I-Team Sex Offenders in Schools
A big I-Team investigation uncovered hundreds of sex offenders in wisconsin classrooms right now. The scariest part: you're not allowed to know who they are.
When a convicted sex offenders move into a community, there's nothing secret about it. Their name, their address, and their picture show up on a public regsitry. In some cases, police even hold meetings to give neighbors a heads up.
However, there are other offenders living in wisconsin, their crimes sometimes just as horrific, whose faces you'll never see, with names you'll never know. Nearly every detail kept from the public, by law, because these anonymous offenders are children.
"It's a huge problem," says Greendale parent Carolann Matzek. "We need to be informed."
Parent Julie Campbell agrees. "I would want to know about that. I have a right to know about that."))
Not really. When a kid commits a crime, even a violent sex crime, Wisconsin law keeps the case, and everything about it, confidential.
"Juveniles are not mini adults, and the legislatiure has recognized that," explaine Milwaukee County Assistan District Attorney Lori Kornblum.
That means, after serving their sentences, juvenile sex offenders get to go back to school, without parents and classmates knowing who they are.
"I'd like to know what my children are up against and who's in my child's class, so that I can better prepare my child for whatever challenges that are presented to them," said Matzek.
The courts do give school districts a heads up when one of its students is charged, and again when a judge finds the offender innocent or guilty.
That's it. Districts don't get any details about what the kid did, and even if districts wanted to clue parents in, they can't. The law doesn't allow that, either.
"The big challenge is the balance of respecting and maintaining that child's confidentiality, as well as keeping every child in our district safe," said Therese Kwiatkowski, interim student services director for the Wauwatosa School District.
Basically, it's up to each district what it wants to do with the limited information it gets. In Wauwatosa Schools, for example, district officials alert an offender's principal. After that, there are no set rules over who gets to know what.
When asked if anyone alerts teachers, Kwiatkowski responded, "In some cases the teacher may know, and in some cases it may not be necessary."
What is certain, parents and students will most likely never know.
At the very least, the I-Team wanted to know how many juvenile sex offenders there are, right now, in Wisconsin's classrooms. We thought a good place to start would be the Department of Corrections which keeps a juvenile sex offender registry. Names, addresses, crimes, even where the offenders go to school. However, only law enforcement and victims' families have access to it."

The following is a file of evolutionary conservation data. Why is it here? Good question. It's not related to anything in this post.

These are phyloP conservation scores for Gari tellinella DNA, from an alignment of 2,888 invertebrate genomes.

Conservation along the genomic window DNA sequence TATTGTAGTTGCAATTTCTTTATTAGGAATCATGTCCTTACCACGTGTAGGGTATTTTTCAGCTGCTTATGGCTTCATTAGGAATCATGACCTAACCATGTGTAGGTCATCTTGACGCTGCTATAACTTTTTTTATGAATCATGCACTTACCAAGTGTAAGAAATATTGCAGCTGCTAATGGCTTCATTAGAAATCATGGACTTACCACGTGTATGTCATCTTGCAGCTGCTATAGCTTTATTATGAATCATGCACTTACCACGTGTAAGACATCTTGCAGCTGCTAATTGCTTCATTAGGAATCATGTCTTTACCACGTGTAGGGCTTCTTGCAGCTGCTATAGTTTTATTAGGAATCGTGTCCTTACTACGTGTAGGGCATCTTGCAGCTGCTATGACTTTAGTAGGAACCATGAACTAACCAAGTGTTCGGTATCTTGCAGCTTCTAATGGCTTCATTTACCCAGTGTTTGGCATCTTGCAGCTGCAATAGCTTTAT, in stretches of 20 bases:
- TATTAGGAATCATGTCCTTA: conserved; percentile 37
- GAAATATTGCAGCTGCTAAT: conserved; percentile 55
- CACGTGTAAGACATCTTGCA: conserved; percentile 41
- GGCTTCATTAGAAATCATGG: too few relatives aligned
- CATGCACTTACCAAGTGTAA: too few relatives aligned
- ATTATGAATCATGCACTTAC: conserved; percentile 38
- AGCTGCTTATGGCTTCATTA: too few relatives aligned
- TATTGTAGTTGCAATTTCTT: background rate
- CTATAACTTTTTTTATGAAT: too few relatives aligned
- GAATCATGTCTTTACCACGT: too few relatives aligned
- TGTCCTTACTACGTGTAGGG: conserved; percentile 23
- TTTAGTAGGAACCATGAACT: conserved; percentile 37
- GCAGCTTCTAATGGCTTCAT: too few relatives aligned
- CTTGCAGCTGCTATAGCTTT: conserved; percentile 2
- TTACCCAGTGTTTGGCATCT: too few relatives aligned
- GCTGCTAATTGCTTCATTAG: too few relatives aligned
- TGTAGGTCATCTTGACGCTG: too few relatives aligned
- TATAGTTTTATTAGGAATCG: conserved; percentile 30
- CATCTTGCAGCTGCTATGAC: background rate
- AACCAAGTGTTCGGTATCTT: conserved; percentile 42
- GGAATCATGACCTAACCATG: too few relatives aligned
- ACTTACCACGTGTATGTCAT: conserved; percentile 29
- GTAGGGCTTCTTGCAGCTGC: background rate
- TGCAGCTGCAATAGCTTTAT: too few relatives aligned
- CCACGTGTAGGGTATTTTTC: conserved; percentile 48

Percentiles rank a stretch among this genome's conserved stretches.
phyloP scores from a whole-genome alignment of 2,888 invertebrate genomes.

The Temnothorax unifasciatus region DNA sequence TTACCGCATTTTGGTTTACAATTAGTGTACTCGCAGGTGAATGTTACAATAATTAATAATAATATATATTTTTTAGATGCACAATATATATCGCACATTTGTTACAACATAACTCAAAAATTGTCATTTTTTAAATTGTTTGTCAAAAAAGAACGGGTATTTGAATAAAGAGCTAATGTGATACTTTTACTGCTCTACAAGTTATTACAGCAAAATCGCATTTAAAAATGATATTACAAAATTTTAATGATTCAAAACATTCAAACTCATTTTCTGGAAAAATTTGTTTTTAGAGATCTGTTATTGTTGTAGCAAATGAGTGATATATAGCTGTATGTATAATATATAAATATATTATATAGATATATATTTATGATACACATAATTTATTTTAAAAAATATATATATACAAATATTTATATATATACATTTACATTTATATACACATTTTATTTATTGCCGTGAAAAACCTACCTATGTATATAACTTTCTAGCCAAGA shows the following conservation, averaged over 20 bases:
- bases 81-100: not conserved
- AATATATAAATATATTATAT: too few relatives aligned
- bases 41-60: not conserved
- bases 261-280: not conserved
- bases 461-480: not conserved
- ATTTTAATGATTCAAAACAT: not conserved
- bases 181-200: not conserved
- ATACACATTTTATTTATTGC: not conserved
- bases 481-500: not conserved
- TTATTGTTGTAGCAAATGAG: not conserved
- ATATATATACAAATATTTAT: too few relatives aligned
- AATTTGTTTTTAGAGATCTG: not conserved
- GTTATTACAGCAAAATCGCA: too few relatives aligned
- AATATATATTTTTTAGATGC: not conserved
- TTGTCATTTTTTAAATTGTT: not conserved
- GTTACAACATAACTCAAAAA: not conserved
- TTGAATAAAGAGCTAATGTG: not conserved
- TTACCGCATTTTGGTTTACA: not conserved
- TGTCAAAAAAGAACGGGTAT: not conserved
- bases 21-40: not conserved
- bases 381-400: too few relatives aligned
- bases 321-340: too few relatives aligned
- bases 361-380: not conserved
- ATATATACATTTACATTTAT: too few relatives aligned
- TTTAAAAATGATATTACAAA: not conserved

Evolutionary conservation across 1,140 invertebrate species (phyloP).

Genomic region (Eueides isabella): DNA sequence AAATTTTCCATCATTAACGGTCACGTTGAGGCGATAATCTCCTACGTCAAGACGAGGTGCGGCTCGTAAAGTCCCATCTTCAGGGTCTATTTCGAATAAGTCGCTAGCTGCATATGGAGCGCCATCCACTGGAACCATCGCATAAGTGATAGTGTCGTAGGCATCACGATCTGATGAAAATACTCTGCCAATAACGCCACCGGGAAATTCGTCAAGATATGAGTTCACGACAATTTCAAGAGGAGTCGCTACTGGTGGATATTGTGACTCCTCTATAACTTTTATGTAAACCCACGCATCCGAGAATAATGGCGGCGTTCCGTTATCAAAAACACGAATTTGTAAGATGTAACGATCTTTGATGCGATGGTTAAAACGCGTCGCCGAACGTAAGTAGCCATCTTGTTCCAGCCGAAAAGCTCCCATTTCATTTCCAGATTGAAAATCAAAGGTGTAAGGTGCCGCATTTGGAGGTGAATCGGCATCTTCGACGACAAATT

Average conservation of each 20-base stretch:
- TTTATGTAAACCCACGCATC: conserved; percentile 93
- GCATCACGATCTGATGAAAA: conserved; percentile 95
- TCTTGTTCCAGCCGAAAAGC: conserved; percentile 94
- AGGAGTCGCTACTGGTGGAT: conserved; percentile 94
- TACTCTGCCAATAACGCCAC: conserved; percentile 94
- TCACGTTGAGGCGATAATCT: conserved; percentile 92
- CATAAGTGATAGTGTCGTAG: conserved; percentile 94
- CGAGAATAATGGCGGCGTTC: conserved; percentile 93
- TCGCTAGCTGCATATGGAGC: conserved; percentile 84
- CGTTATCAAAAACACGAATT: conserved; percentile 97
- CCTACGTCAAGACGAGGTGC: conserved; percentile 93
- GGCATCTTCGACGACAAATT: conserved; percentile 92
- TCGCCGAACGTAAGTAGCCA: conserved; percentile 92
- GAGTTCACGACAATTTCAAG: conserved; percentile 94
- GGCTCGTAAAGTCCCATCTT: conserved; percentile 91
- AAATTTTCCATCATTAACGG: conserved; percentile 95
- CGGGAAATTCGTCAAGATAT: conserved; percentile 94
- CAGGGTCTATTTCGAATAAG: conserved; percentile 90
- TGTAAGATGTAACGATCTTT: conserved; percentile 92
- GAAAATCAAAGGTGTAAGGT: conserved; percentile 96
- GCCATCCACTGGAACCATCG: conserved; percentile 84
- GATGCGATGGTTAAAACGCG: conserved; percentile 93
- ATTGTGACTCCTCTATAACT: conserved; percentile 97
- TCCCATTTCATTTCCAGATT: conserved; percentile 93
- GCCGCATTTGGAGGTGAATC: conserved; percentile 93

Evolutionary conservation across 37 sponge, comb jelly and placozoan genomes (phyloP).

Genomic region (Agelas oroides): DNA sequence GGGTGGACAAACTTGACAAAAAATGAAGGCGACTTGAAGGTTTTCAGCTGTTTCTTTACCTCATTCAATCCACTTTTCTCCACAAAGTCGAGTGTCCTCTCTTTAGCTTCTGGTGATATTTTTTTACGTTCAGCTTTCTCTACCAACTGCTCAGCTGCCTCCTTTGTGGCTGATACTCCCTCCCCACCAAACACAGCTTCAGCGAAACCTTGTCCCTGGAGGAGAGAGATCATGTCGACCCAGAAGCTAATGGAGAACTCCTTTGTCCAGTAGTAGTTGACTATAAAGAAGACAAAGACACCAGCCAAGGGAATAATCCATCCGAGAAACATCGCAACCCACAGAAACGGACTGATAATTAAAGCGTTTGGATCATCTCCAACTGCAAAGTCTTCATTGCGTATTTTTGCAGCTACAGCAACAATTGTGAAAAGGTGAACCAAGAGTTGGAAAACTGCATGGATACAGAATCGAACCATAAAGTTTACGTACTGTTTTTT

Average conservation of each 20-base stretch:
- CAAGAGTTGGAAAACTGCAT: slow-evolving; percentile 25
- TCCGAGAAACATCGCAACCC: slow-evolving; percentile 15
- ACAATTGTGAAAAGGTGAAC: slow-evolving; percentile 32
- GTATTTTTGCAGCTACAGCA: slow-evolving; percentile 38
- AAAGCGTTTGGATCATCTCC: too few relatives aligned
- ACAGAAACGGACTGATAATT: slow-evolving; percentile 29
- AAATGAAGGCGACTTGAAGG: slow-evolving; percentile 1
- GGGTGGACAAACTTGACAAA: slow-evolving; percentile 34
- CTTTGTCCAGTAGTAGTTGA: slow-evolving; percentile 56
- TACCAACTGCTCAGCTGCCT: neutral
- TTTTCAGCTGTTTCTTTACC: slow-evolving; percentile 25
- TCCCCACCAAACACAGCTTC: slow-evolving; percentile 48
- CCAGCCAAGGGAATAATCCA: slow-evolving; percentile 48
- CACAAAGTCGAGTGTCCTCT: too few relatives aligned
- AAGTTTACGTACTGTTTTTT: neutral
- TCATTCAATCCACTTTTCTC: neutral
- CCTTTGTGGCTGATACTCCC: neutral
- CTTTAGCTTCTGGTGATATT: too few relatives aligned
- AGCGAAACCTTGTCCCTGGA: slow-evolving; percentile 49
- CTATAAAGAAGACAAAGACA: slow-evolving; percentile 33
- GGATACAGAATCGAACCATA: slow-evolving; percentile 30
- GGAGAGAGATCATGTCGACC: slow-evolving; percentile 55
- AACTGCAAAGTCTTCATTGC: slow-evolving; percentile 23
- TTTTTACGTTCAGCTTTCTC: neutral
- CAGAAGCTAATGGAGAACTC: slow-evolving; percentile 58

After weeks of negotiating with the DOC, the I-Team managed to get a breakdown of juvenile registrants, 18 or younger, who reported attending a K-12 school. There are nearly 200 statewide.
In our area, we found two in Washington County, Three in Ozaukee County, four registered in Sheboygan County, six in both Racine and Kenosha Counties. Waukesha county has 15, While Milwaukee County leads with way with 47 registered offenders attending shcool.
But the key word here is "registered." Prosecutors say the actual number of sex offenders in Wisconsin classrooms is much higher
"Very, very few juveniles have been required to register," said ADA Kornblum.
Even though state law requires registration for all juveniles found guilty of a sex crime, the law also lets judges use their discretion to stay registration. That means offenders who complete their court orders, never have to register.
Kornblum wouldn't say if she felt that presented a problem, only that the law frustrates many Milwaukee County prosecutors.]
Kornblum sighed, "Well, we do what we can, we're bound by the law."
Laws that make tracking the actual number of juvenile sex offenders in local schools tough.
"There are certainly more than 47 kids in milwaukee public schools that have a history of sexual misconduct," admitted psychologist Stephen Gilbertson, who coordinates care and safety plans for many of those offenders headed back to school -- registered or not.
Turns out, Milwaukee County Childrens Court finds around 125 kids delinquent of a sex crime every year in milwaukee county alone.
"We are getting better at discerning who's at higher risk from the kids what are very low risk," Gilbertosn said.
Gilbertson also explained his research shows 90% of all juvenile sex offenders never do it again. Still, even he admits classmates need to be mindful of the other 10%.
"I certainly wouldn't encourage them to go be alone with that person," Gilbertson warned. "I mean, that wouldn't be real smart."
But remember, the law doen't let parents and students know who the offenders are.
"If the schools know about the juvenile's offense, then i would expect that the schools would make sure that there are safety measures in place," said Kornblum.
But for some parents, like Carolann Matzek, having faith in the system isn't enough.
"The school districts really just needs to be able to supply us with the information, and it's up to the parents whether they want to relay that information to their children, or whether they really just want to keep that knowledge to themselves."
It's a balancing act for parents, students and school districts --required to teach every child, no matter who they are or what they've done.